Night Audit

A brief overview of the Night Audit Process. The short video at the bottom explains a typical night for the Night auditor (thanks to bBryan Tong).

An accurate night audit is important for effective cost control. The 6 basic steps involved in preparing a night audit are:

1. Posting room and tax charges.

2. Collating guest charges and payments.

3. Reconciling departmental financial activities.

4. Reconciling accounts receivable.

5. Running the trial balance.

6. Preparing the night audit report.

We briefly explain each of the above in limited detail:

1. Posting Room and Tax Charges

The night auditor reviews:

a) messages from front office staff.

b) Check-outs.

c) Extended guest stays.

d) All room rates and a variance report

His / her first task is to post room and tax charges to all accounts. The PMS easily posts room and tax charges to the electronic folios, with the room and tax options.

2. Collating Guest Charges and Payments

The following is a typical list of sale departments for which income could be reported:

Restaurant 1 (breakfast), Restaurant 2 (lunch), Restaurant 3 (dinner), Lounge 2 (happy hour), Lounge 3 (dinner), Valet, Telephone, Gift shop, Spa, and pool and more.

The guest charges option of the night audit module in a property management system can sort and total all departmental charges and payments that have been posted to the electronic folios from the point - of - sale systems that interface with the PMS. These data are accurate if the person entering the charges at the point - of - sale terminal keys them in accurately.

3. Reconciling Departmental Financial Activities

The departmental totals option of the night audit module in the PMS will report the totals of sales by department, as shown in Figure. These totals are compared to posting information received from the point - of - sale system.

Another receipt that must be verified is the cash tendered by guests at the front office. Hotels vary in their cash - processing policies. Some front offices process restaurant guest checks from cash customers or other departments in the hotel because management wants to centralize the cash transactions. In other hotels, this policy would be a great inconvenience because of the distance of the various restaurants, lounges, and outlets,

The departmental totals option of a PMS lists amounts generated by each department.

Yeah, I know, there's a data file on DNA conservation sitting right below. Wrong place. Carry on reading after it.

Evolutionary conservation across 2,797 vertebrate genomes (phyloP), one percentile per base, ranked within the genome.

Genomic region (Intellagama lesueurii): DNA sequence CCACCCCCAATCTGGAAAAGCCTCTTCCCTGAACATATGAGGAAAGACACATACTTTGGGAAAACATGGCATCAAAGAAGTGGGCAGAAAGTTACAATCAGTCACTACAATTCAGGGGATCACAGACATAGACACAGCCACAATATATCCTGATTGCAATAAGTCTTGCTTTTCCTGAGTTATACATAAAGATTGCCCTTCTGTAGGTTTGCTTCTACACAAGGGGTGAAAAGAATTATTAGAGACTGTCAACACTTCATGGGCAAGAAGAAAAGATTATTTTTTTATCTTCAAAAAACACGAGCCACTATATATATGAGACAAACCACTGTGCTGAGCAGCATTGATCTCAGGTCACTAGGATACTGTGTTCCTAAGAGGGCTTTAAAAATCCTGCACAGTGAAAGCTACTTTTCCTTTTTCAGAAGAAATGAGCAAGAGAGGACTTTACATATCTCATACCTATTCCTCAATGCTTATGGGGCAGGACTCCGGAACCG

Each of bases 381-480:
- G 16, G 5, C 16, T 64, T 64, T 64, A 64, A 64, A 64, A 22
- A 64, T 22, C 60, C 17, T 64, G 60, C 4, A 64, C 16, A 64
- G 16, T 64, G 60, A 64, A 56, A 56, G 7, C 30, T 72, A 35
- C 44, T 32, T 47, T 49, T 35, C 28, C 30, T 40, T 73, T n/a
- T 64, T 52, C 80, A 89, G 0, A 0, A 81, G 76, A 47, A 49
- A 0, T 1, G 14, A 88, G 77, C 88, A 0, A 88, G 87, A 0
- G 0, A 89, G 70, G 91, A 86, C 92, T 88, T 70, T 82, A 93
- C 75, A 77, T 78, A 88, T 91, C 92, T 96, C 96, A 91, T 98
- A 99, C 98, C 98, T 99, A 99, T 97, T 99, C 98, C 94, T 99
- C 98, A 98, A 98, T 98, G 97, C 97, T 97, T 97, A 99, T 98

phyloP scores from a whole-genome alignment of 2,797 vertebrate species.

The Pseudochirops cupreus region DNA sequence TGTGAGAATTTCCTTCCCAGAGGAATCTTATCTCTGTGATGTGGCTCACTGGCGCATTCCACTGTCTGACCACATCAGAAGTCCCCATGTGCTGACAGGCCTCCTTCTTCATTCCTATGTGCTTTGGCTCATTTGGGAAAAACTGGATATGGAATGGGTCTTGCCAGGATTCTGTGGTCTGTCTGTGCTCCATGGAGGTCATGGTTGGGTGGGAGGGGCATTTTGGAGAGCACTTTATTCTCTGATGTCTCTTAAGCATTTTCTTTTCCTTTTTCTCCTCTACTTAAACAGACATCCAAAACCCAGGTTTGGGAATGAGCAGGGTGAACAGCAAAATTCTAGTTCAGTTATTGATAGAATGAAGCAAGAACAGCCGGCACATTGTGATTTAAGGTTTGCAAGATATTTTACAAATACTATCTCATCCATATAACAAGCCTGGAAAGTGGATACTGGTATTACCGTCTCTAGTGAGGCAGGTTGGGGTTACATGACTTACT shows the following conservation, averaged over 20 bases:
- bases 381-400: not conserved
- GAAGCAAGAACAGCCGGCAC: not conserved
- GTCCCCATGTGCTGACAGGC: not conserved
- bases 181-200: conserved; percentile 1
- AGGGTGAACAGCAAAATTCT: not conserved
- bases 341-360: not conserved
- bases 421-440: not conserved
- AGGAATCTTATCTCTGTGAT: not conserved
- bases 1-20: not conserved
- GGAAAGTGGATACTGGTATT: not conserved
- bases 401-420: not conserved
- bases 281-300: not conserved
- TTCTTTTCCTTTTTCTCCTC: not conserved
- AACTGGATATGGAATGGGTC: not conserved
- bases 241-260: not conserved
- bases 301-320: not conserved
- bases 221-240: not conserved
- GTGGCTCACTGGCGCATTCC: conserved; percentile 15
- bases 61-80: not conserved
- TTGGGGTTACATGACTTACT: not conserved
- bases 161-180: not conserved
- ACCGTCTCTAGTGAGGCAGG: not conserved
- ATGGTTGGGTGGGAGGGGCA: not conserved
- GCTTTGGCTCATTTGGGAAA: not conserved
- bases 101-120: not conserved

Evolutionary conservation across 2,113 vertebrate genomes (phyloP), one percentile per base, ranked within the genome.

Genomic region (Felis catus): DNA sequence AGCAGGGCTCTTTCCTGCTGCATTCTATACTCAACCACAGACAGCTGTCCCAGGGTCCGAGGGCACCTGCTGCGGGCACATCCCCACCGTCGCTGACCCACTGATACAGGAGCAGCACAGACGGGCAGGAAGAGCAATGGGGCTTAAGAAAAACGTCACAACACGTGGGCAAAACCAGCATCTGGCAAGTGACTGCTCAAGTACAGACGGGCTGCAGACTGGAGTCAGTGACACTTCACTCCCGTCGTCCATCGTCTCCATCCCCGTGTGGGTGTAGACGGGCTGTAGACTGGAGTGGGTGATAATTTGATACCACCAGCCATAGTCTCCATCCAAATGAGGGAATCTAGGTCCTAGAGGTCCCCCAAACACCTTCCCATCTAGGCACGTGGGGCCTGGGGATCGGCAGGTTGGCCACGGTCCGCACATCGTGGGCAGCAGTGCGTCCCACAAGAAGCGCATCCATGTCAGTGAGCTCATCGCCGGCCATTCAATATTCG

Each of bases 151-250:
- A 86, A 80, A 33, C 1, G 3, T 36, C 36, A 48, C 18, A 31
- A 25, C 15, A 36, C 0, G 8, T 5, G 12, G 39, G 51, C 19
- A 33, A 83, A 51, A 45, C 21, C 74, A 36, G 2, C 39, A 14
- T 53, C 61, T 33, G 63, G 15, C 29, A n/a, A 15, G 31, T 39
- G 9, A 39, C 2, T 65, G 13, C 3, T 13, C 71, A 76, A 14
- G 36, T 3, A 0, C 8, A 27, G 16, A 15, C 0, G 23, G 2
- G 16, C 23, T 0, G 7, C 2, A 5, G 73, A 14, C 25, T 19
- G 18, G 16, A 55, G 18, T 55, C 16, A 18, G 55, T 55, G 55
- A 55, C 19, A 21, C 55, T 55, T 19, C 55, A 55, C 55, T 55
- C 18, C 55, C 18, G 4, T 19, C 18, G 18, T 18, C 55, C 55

The cashier option of the night audit module in the PMS will report the amount of cash, credit cards, and coupons received, and discounts processed during the shift, as shown in Figure. The total amount of cash received by each cashier who has been issued a cash drawer must be verified against the total money deposited for that shift.

Reconciling Accounts Receivable

They have either received approval for direct - billing privileges or paid a deposit on a future banquet, meeting, or reception. The night auditor will treat these accounts just like the accounts on the guest ledger for registered guests. He or she must assemble the charges and verify their accuracy. The cash received from these accounts is reflected the cashier’s report.

The figures in a city ledger can be large. A hotel that promotes direct billing as a customer service may have outstanding guest debit charges of $10,000 to $50,000. The hotel may hold a credit balance, amounts of money a hotel owes guests in future services, of $25,000 to $150,000 or more from deposits on future receptions and meeting room rentals. The Manager responsible must closely watch the balances of these accounts to ensure effective cash flow management.

When the checks from the credit - card agency are received, they are posted to the respective credit card’s account receivable, and a current balance is calculated.

The city ledger and accounts receivable options of the night audit module of a PMS will produce a report of the activity on the city ledger and master credit - card accounts.

Running the Trial Balance

The trial balance helps the night auditor focus on accounts in which charges may have been posted or reported incorrectly. It’s important that the night auditor compare the departmental totals against any transfers and paid - out slips for each department processed by desk clerks and cashiers.

This last step enables the final step for a night audit report to be completed.